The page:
1. Mount all small (low) components and jumpers first. Please note the polarity/direction for diodes (the ring side in the square pad), LEDs (the long leg in the square pad) and electrolytic capacitors (the minus sign in the round pad).
  2. Mount remaining components.
  3. Test it!

Functional description

S88 Connectors P1-P4

These are the S88 Bus connectors. Two connector types are supported, 6 pin S88 header and 8-pin RJ45 S88-N. In the figure above, for P1 and P2 the black (left) pin is no.1. P1or P4 connects ORF-1 with your controller (or daisy chained with the previous S88 module). P2 or P3 is connected to next S88 Module (or left open if end of the chain). S88-N is a new standard supported by OpenDcc, Digital-Bahn, Tams and Moba

Connectors K1, K2, K3, K4

Each of the 4 Connectors has the same configuration:

Pin1: Sensor input a Pin2: Sensor input b Pin3: Sensor input c Pin4: Sensor input d Pin5: Booster common/ground Pin6: Booster common/ground Pin7: Booster power input Pin8: Booster power input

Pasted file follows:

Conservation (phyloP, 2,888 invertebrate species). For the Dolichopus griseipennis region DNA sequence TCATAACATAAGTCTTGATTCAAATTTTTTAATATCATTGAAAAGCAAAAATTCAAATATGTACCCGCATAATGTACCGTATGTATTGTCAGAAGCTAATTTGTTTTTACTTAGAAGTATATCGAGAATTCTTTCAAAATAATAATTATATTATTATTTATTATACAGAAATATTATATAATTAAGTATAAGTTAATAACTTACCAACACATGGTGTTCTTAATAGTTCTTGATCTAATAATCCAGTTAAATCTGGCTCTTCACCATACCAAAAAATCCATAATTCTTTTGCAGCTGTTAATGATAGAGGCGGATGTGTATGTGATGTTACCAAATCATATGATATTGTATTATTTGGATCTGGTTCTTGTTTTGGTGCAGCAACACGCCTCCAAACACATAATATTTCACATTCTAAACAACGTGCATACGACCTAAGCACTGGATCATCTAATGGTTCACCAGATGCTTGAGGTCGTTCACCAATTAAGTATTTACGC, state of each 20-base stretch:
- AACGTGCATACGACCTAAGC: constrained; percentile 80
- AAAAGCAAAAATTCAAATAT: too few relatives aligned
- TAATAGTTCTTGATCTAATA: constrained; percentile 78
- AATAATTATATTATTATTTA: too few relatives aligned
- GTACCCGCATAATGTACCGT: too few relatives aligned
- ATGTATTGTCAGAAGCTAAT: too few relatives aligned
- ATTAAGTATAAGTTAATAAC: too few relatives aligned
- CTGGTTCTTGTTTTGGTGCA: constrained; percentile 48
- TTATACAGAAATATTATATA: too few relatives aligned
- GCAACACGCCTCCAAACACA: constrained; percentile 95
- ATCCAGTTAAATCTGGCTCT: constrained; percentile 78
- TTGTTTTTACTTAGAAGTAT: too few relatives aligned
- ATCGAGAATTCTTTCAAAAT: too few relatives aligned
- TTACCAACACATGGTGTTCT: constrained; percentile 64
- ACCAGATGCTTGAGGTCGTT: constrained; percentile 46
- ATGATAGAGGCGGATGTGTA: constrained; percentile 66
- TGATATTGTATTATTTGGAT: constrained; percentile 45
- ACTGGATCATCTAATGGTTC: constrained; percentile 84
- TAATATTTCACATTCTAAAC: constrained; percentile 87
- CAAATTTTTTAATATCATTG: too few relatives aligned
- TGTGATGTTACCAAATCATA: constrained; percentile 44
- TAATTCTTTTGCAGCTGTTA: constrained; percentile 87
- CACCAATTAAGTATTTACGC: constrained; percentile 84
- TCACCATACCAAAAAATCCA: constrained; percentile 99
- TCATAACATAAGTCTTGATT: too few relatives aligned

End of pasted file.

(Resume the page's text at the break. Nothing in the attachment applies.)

Sensor definition table

input a input b input c input d
K1 Sensor 1 Sensor 2 Sensor 3 Sensor 4
K2 Sensor 5 Sensor 6 Sensor 7 Sensor 8
K3 Sensor 9 Sensor 10 Sensor 11 Sensor 12
K4 Sensor 13 Sensor 14 Sensor 15 Sensor 16

Example: Sensor 11 is connected with Connector K3, input c = Connector K3, Pin3

Booster Mode Jumpers J17, J18, J19, J20

With J17 and J18 you can shorten the Booster power/ground Connectors of K1 and K2. J19 and J20 does the same with K3 and K4.

ORF-1 has 4 separated Booster inputs, one for each connector group ( K1 – K4 ). With the jumpers you are able to combine 2 connector groups. This can be also done with wires but the jumpers offers more comfort. If all the 4 jumpers are closed you receive 2 groups with 8 inputs powered by two boosters.

Independent Booster circuits.

1 Booster: Close J17, J18, J19 and J20. Connect K1 and K3 with Booster A.
2 Boosters: Close J17, J18, J19 and J20. Connect K1 with Booster A and K3 with Booster B.
4 Boosters: Open J17, J18, J19 and J20. Connect K1 with Booster A, K2 with Booster B, K3 with Booster C and K4 with Booster D.